Philip Glass and Nawang Khechog | Critic's Choice | Chicago Reader

Philip Glass and Nawang Khechog 

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PHILIP GLASS AND NAWANG KHECHOG

The dean of minimalism, who happens to be a longtime adherent of Tibetan Buddhism, is in town to honor the 14th Dalai Lama at this fund-raiser for the Tibetan Resettlement Project, which supports refugees in India and Nepal as well as the preservation of Tibetan culture. (The Dalai Lama himself is in town to participate in the annual conference of the Society for Buddhist-Christian Studies.) Glass will perform a piano tribute dashed off especially for the occasion--his first solo keyboard work in some time. Expect plenty of the Buddhistic chanting recently popularized by various sects of Tibetan monks. More noteworthy are two selections to be played by Tibetan-born flutist Nawang Khechog: "Ocean of Wisdom" (from his first CD, Karuna, on Domo Records), and "Compassion and Wisdom." Now residing in the Rocky Mountains, Nawang lived for years as a hermit monk in the Himalayan foothills. He taught himself to play Tibetan tunes on the bamboo flute; then, while in exile in Australia, he became proficient on the didgeridoo. In 1991 celebrity Buddhist Richard Gere (who will recite an incarcerated monk's poem here) introduced Nawang to Japanese New Age star Kitaro, who would produce Karuna--the title means "compassion" in Sanskrit. At its most evocative, Nawang's ethereal music suggests peaceful communion with nature. In "Compassion and Wisdom" he'll introduce an instrument of his own invention, the "universal horn"--supposedly a hybrid of the Tibetan long horn, the didgeridoo, and the trombone. Sunday, 2 PM, Medinah Temple, 600 N. Wabash; 275-7454.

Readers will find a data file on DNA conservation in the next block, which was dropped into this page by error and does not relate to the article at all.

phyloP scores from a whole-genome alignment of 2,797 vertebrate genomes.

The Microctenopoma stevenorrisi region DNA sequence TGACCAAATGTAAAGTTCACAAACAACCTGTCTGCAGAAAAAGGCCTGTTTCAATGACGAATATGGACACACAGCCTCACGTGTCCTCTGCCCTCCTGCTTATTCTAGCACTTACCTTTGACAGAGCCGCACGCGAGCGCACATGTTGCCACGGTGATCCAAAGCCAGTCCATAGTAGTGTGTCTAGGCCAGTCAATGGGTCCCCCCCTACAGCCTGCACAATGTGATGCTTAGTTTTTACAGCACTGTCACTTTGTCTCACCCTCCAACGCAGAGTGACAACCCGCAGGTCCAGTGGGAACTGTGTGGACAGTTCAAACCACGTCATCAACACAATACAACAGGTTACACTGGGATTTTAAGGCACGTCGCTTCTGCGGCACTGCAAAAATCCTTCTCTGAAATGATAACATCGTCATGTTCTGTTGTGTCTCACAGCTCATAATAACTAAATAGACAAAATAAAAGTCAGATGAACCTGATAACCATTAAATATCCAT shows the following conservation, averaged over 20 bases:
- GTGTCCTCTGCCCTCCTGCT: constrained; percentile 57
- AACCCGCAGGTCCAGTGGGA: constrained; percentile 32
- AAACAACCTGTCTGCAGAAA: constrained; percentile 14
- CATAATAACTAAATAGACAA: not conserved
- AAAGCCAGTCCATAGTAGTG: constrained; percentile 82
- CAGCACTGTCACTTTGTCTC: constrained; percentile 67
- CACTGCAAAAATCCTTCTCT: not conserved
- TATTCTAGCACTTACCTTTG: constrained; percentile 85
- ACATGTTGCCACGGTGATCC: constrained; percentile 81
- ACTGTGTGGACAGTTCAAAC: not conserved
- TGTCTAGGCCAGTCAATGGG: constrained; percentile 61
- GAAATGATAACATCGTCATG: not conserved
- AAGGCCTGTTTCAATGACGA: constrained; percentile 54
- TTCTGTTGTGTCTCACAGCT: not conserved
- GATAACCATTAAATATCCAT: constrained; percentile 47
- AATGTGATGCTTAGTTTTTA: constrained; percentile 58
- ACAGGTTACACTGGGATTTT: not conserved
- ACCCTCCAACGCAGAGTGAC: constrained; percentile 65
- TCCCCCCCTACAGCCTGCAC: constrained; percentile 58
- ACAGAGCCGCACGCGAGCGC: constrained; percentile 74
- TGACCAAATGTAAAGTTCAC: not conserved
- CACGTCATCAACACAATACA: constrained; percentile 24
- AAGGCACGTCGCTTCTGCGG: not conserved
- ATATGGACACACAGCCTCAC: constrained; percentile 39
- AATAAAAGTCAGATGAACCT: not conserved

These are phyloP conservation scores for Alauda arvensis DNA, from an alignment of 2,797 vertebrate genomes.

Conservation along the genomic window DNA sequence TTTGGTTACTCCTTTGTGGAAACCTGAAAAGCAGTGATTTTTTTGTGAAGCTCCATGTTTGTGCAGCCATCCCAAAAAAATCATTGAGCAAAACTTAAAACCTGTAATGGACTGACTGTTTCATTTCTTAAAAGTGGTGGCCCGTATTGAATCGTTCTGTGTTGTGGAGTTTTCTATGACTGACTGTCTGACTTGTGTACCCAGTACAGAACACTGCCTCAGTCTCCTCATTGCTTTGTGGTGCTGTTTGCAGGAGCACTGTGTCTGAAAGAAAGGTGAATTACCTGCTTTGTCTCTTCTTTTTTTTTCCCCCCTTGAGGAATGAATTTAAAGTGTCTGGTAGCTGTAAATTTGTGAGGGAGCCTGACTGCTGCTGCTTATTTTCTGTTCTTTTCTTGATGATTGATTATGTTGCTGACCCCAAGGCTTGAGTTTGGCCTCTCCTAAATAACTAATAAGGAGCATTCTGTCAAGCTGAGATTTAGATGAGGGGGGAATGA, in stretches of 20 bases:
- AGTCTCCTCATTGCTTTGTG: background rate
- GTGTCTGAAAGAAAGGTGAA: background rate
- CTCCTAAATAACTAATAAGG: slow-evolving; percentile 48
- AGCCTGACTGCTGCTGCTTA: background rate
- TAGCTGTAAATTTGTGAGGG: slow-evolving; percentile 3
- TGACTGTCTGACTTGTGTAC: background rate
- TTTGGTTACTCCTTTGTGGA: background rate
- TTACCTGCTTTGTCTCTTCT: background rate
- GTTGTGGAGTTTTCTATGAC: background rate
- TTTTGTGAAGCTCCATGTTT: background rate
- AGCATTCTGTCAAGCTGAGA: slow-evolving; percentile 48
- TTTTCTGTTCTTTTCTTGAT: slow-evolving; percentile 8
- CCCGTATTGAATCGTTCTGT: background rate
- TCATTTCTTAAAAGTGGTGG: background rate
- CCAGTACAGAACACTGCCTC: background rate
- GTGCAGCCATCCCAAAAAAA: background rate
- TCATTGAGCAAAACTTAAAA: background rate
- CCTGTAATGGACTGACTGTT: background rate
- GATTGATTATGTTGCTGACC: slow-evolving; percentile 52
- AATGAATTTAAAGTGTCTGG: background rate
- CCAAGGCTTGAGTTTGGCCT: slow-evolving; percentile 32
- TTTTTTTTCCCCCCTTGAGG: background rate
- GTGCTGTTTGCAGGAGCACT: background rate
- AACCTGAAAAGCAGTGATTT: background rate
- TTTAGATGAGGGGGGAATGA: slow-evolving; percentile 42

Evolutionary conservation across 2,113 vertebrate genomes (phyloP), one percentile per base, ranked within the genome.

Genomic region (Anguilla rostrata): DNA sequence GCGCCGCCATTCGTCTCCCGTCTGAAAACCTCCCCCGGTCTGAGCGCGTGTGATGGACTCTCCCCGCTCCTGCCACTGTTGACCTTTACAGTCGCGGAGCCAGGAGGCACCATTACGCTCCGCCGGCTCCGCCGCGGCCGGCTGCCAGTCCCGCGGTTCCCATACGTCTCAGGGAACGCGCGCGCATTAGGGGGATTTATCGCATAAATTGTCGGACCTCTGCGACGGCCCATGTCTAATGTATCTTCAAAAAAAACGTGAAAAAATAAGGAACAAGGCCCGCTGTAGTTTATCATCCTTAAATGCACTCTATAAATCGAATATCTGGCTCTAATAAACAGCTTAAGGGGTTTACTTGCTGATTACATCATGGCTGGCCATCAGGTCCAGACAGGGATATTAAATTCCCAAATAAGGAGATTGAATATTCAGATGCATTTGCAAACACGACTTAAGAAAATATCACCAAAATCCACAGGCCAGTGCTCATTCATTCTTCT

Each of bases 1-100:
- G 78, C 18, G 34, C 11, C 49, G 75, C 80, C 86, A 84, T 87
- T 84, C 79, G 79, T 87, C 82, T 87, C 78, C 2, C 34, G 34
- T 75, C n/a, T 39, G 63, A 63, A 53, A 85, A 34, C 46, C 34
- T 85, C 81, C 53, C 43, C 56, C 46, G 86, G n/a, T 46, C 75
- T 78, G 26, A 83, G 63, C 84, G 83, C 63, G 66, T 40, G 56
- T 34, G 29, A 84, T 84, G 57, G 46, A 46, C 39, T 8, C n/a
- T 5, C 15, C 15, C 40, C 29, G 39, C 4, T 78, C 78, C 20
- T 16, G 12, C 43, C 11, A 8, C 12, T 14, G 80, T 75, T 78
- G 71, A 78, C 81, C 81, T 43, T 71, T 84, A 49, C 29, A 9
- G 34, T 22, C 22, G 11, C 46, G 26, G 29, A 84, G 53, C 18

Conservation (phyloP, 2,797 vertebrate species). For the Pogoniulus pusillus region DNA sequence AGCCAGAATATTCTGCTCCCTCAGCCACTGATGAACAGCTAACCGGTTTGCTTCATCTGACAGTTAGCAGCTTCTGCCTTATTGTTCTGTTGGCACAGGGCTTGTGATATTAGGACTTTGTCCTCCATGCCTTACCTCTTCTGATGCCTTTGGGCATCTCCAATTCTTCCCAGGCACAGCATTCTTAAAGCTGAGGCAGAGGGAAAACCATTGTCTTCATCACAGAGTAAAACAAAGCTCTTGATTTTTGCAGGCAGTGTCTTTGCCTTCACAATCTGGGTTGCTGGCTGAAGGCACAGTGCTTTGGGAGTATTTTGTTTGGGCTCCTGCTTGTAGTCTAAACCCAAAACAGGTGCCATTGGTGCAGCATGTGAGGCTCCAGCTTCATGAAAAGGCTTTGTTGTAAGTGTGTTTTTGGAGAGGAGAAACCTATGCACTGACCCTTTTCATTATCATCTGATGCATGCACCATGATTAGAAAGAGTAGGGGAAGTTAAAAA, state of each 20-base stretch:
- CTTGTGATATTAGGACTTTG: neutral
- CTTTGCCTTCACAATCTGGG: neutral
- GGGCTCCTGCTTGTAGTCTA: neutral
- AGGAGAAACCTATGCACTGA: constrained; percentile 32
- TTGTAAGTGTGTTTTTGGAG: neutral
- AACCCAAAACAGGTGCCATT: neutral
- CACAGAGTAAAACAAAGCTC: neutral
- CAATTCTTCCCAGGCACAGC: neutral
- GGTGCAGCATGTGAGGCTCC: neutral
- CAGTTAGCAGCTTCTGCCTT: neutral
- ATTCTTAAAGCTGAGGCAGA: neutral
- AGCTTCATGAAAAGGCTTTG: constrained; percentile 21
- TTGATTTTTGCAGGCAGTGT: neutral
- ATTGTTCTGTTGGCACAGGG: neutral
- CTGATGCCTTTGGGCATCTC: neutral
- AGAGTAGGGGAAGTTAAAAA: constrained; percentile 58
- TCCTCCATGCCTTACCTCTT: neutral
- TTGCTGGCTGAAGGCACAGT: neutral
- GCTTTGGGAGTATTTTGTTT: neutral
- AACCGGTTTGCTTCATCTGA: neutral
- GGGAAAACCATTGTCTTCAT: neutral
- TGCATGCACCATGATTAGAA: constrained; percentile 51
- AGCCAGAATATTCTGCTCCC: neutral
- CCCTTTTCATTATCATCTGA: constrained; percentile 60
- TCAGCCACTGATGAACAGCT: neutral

TED SHEN

Art accompanying story in printed newspaper (not available in this archive): Photograph of Nawang Khechog (Domo Records).

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